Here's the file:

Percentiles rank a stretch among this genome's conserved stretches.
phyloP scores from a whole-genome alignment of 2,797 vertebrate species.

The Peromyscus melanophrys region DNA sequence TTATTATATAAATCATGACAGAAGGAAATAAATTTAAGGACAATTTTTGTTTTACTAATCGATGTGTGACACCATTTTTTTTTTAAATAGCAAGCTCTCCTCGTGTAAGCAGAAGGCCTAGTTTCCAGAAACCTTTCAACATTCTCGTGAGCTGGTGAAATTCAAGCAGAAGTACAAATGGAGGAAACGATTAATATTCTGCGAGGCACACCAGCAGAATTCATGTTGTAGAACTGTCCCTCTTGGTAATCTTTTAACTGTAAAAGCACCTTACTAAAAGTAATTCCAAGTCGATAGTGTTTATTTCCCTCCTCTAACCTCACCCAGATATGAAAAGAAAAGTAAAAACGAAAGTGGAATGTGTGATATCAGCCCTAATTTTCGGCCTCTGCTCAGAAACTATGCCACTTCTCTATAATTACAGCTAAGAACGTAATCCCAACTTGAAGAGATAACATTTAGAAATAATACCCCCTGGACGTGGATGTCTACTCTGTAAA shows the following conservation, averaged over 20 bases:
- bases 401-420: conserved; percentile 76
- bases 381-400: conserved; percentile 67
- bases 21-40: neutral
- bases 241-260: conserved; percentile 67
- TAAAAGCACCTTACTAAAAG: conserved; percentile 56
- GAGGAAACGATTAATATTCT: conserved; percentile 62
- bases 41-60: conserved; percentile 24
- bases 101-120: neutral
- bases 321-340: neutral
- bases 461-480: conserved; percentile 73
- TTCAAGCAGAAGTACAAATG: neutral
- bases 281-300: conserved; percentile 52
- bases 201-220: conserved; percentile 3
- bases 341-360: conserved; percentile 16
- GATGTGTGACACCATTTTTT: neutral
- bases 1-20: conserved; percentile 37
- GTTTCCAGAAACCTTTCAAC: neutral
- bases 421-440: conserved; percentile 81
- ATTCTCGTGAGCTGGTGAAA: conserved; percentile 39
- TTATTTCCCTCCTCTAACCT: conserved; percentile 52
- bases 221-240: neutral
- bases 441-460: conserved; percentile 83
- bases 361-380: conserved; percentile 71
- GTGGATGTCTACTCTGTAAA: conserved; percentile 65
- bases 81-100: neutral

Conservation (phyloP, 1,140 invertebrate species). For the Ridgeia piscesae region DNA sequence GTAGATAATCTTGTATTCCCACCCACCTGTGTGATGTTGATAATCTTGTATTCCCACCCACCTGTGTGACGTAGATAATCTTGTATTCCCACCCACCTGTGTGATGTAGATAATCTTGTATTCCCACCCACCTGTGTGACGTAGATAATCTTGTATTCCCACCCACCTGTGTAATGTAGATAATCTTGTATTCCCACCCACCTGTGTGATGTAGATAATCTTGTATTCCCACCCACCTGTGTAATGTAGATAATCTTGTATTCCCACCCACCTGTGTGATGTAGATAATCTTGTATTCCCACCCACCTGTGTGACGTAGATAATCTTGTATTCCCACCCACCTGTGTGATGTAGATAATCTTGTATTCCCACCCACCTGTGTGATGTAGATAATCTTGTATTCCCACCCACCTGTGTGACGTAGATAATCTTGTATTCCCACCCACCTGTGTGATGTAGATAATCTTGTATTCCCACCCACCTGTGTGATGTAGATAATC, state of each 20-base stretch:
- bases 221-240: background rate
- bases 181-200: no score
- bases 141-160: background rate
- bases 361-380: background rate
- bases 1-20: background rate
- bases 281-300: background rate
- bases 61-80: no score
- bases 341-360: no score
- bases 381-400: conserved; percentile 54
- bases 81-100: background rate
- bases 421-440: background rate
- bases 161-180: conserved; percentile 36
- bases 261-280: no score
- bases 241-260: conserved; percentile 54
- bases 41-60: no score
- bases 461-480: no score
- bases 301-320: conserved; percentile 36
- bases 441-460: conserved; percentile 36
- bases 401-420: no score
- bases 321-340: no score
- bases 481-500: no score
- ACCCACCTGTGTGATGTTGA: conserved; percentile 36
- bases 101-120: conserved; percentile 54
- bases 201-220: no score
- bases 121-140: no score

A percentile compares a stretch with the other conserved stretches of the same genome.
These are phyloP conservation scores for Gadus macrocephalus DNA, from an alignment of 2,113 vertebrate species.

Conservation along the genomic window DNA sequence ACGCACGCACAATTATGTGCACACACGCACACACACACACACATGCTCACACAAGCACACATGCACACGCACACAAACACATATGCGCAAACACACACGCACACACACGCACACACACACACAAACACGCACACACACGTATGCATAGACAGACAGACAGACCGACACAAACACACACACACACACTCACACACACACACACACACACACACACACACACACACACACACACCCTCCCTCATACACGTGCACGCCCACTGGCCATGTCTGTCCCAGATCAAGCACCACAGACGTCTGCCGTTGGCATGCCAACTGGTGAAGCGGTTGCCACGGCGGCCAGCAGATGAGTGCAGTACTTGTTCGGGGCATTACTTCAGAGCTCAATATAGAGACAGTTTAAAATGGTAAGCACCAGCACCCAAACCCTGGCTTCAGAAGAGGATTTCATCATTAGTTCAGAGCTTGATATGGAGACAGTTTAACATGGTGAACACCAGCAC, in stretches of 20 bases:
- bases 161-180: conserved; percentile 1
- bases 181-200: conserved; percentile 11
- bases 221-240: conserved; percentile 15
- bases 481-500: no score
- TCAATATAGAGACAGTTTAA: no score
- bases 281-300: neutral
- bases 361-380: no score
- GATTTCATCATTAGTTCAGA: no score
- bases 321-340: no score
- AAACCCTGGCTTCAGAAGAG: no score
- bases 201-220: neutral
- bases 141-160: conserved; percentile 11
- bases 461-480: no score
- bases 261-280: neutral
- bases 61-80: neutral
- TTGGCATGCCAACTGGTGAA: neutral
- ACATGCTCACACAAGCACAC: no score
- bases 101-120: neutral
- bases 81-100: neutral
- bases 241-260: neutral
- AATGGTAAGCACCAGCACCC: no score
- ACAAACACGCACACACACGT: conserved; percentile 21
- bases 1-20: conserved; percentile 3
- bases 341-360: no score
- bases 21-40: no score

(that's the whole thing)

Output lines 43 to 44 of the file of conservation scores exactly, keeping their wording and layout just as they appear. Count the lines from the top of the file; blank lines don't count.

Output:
- bases 241-260: conserved; percentile 54
- bases 41-60: no score